Indicators of changing risk environment
Even if Rightwards does not suffer additional defections, if polls show significantly declining popular support for the party over a perceived betrayal of its ideology, this would raise the odds of Bennett “jumping ship” and trying to salvage his position within the right-wing bloc.
Growing threats or physical attacks from right-wing extremists against coalition members, particularly right-wing figures like Bennett and Shaked, would increase pressure on them to abandon the coalition.
The coalition delays meeting Ra’am’s policy demands, raising the risks of Mansur Abbas withdrawing his support, including by voting against the upcoming state budget.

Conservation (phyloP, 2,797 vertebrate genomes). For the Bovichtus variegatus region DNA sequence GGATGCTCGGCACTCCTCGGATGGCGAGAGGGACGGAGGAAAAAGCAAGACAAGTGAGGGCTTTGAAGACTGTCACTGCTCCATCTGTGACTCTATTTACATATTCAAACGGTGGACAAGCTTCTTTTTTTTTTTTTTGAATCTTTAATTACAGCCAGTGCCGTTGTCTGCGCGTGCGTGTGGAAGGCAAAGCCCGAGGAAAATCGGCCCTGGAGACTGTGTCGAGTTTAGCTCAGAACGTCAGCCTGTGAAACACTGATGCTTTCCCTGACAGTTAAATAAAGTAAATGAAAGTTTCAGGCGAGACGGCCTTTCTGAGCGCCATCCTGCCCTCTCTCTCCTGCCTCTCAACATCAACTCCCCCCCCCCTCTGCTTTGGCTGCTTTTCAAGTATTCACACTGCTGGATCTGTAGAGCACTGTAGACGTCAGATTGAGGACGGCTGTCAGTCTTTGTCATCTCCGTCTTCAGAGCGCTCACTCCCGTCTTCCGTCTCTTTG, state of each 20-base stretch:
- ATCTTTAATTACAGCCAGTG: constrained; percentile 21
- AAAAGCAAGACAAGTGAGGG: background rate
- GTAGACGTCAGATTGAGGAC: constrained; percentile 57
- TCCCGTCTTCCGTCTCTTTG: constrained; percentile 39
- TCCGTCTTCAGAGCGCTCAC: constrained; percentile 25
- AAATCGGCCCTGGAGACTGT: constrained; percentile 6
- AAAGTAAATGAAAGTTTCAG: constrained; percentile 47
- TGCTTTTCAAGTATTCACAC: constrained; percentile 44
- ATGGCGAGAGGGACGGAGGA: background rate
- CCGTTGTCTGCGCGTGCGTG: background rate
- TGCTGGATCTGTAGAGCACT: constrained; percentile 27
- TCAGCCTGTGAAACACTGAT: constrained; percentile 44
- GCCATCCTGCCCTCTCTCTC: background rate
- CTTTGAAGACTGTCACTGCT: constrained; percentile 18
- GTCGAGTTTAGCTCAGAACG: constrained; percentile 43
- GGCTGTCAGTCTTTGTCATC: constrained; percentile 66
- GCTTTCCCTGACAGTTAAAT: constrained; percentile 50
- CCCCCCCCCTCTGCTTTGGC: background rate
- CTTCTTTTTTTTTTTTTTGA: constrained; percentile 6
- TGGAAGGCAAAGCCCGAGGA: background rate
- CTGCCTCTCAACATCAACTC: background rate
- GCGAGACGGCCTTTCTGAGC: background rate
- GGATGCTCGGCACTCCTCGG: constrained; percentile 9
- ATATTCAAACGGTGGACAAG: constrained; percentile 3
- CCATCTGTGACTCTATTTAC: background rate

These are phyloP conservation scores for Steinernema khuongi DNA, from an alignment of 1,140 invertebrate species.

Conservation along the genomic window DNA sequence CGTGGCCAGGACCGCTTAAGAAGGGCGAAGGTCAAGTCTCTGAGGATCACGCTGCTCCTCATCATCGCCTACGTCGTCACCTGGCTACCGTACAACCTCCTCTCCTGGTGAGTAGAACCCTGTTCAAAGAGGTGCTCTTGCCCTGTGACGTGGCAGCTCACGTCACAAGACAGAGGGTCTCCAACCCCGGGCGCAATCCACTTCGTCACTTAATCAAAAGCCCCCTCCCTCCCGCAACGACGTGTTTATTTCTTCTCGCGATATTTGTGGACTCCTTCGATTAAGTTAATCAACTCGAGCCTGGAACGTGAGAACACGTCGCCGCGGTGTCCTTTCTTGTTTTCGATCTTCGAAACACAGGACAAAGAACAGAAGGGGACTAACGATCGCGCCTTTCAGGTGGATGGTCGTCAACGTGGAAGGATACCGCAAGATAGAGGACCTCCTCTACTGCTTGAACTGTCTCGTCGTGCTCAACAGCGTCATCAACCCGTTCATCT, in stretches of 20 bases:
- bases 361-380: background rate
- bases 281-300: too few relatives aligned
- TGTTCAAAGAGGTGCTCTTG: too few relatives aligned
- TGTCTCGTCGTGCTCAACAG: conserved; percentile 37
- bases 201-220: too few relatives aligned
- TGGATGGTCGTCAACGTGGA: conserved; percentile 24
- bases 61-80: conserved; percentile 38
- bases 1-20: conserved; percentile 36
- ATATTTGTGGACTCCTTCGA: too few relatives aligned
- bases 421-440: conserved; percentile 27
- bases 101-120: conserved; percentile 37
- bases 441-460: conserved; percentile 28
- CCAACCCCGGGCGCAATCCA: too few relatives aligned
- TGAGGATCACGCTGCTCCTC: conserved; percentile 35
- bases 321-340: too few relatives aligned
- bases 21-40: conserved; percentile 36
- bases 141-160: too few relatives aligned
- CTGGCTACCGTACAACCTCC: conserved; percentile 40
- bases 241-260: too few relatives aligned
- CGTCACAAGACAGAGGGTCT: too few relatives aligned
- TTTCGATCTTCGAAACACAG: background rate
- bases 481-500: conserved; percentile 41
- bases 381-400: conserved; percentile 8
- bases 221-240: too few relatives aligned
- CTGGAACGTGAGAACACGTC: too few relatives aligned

Fighting resumes between Israel and Hamas, making it difficult for Ra’am (and the southern branch of the Islamic Movement) and right-wing Jewish parties to be seen as co-operating within the coalition government.
Remedial and long-overdue policy such as combating intra-communal crime, confiscating unauthorised firearms, and increasing socioeconomic development is implemented in favour of Israel’s Arabs, lowering protest/strike risks within this community.
The state budget is passed, allowing the coalition to overcome one of its most pressing issues.